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AGS Shows: Newcastle (Ponteland) show 2011

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Started by: Peter Maguire

Go to latest contribution by Jim McGregor, 14 October 2011, 13:56. Go to bottom of this page.

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Contribution from Peter Maguire 09 October 2011, 16:43top / bottom of page

I understand that it may be a day or so before the show results are posted on th web, so for those of you who are wating to find out what happened, here a few pictures to keep you informed.

Firstly, a group of images of the best in show plant - Nerine Humilis, shown by David Boyd, a local group member from Powburn (a Forrest Medals this year as the show was run under SRGC rules in 2010)

Contribution from Peter Maguire 09 October 2011, 17:13top / bottom of page

Some more of the award winners, from left to right:

Newcastle Trophy (best plant in Intermeidiate and Novice Sections): Cyclamen mirabile - Sue Gill

Millenium Trophy (best foliage plant): Celimsia longifolia - Brian and Shelagh Smethurst

Ewesley Salver (best Cyclamen in a 19 cm pot): Cyclamen Graecum - Derek Pickard

Contribution from Peter Maguire 09 October 2011, 17:28top / bottom of page

Further award winners:

Alpines 2001 trophy (best cushion plant): Benthamiella patagonica - Maragret Pickering

Certificate of Merit (one of three): Saxifraga fortunei rubrifolia - Tom Green

Certificate of Merit: Coprosma petrei x brunnea - Trevor and Angie Jones

Contribution from Peter Maguire 09 October 2011, 17:52top / bottom of page

The third Certificate of Merit, and an AM from the Joint Rock, went to Empodium flexile - Bob and Rannveig Wallis.

(I should also have menioned that David Boyd was also awarded an AM for his Nerine humils, in addition to his Forrest medal)

The final, award, for a display entitled 'A Walk on the Wild Side', which detailed wild flower habitats in Northumberland and County Durham, with particular refernce to Magnesian Limestone Grasslands and the alpine flora areas of the North Pennines and Northumberland NP, was awarded to the North East England group of the AGS. To those locals around here, we know that the credit for this display really belongs to Mala Janes, one of our committee members who has done so much for local group, and AGS, publicity in the area. Here a few images to give a flavour of the display.

Contribution from Martin Rogerson 09 October 2011, 18:17top / bottom of page

Empodium flexile- I'd have to say the perfume is an acquired taste....which I have not acquired! pretty though.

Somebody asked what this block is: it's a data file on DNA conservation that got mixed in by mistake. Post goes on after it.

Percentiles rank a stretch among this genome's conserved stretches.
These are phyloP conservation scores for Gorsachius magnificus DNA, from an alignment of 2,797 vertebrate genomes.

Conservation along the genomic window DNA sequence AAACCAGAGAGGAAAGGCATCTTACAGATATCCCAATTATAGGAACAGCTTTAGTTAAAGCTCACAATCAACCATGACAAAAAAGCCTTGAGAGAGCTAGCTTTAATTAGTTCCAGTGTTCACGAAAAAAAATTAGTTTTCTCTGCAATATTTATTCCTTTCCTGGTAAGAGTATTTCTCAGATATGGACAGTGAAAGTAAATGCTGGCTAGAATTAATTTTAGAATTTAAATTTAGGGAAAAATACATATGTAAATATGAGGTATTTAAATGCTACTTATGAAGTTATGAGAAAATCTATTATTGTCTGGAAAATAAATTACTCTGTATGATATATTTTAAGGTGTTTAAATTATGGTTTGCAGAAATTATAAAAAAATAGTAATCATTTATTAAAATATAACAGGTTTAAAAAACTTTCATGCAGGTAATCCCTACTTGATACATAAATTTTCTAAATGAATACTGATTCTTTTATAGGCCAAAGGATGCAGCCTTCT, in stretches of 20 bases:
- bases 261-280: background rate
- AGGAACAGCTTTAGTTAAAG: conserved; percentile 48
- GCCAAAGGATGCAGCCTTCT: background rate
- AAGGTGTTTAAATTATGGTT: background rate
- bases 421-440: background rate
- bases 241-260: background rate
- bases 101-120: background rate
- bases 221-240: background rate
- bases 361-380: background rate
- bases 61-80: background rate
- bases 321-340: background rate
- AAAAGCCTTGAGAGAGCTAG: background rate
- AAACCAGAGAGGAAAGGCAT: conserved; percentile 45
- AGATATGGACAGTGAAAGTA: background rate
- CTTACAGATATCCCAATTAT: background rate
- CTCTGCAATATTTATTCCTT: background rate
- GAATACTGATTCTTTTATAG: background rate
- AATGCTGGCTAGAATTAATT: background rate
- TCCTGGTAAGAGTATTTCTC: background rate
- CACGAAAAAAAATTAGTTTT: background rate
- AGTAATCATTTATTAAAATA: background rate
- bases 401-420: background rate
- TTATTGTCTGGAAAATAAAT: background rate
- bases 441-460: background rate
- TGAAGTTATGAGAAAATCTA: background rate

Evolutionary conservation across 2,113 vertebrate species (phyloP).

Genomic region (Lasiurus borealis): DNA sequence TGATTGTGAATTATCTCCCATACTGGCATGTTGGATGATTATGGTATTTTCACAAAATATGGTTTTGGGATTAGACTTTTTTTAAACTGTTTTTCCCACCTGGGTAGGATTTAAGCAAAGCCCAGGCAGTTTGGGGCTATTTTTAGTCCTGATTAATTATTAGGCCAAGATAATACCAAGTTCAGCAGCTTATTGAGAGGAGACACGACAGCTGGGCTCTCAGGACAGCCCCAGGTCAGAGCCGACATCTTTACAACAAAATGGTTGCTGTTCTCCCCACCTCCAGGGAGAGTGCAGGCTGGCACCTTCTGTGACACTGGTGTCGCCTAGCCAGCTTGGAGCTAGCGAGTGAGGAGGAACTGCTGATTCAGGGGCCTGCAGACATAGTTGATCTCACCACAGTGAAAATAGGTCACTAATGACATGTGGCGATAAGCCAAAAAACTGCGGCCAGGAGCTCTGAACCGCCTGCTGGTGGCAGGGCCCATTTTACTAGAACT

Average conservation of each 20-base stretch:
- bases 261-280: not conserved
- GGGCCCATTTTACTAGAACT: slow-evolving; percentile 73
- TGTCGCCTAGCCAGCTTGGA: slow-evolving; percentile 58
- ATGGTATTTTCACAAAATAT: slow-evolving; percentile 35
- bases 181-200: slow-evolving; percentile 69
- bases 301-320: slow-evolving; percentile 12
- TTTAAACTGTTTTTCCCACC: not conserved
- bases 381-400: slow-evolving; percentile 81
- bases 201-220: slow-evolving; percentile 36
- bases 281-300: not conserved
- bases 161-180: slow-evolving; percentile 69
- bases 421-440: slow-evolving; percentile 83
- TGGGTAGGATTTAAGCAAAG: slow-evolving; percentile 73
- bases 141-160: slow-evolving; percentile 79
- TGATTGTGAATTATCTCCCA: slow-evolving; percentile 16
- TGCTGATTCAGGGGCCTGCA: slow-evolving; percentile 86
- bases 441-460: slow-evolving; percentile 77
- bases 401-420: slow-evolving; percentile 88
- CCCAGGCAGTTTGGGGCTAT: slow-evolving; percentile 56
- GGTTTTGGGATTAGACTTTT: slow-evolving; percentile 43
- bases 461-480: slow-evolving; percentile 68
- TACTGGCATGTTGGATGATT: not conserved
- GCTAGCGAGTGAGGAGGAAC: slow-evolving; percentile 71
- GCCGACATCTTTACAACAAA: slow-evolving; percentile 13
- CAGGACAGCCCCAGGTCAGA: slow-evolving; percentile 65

Contribution from Jon Evans 09 October 2011, 20:20top / bottom of page


If it was a choice between the Empodium and the Biarum pyrami which Bob and Rannveig brought to the Autumn South Show, I would take the Empodium any day !

Actually I quite like the scent. Some care is needed to protect this plant from hard frost. I had a pan like this until Feb 2009, when my greenhouse heater broke and all my plants experienced -8C for the best part of a week. Pots like this which were standing on sand on a shelf froze solid, and all that survived were three small offsets from the centre of the pot. Mind you, it wasn't just South African stuff I lost; many Mediterranean bulbs including several forms of Romulea bulbocodium perished. I think few bulbs will really tolerate their pot freezing through while they are in growth; it is much better to make sure they are plunged to the neck of the pot in a sand bench.

Thanks Peter for posting these lovely pictures; in particular, I know it isn't easy to capture Nerines this well.

Contribution from Peter Maguire 09 October 2011, 22:49top / bottom of page

The judging this year took some time, firstly because there were some new classes which were the cause of much discussion and probably controversy, although I was busy for most of the afternoon and didn't get to hear the reactions to the judging. The major discussion point for the judges seemed to be the interpretation of the '5 varieties of alpine plants in fruit,cone or seed grown by the exhibitor, etc' and two of the entries were deemed to be NAS (Not According to Schedule for the non-showers amongst you). I beleive Don Peace ,who was a judge and who is writnig the show report for the journal, will have some words to say about it. The class is pictured here so you can have a go at judging it yourself.

The judges life was also made harder by the sheer numbers of plants in some classes where the winners aren't immediately obvious ,such as cushion plants (shown here), ferns, and conifers.

Contribution from Peter Maguire 09 October 2011, 23:04top / bottom of page

I was able to take quite a number of photographs of other plants that caught my eye. I'll start with some of the gaudy ones, and add some more tomorrow.

Firstly Gladiolus carmineus, exhibited by Darren Sleep. Jon mentioned that photgrpaphing Nerines was hard, actually it was simple compared to this plant, the top-heavy flowers stalks of which seemed to move if anyone within several feet moved and created a breeze.

Second is Vaccinium vitis-idaea 'Red Candy' which was shown by Anne Vale. The fruits on this plant looked to me to be enormous compared to the standard species and it seemed as if each one had been individually polished.

Finally, and a little more restrained, is Viola spathulata, a difficult species which Ian Kidman seems to have tamed successfully.

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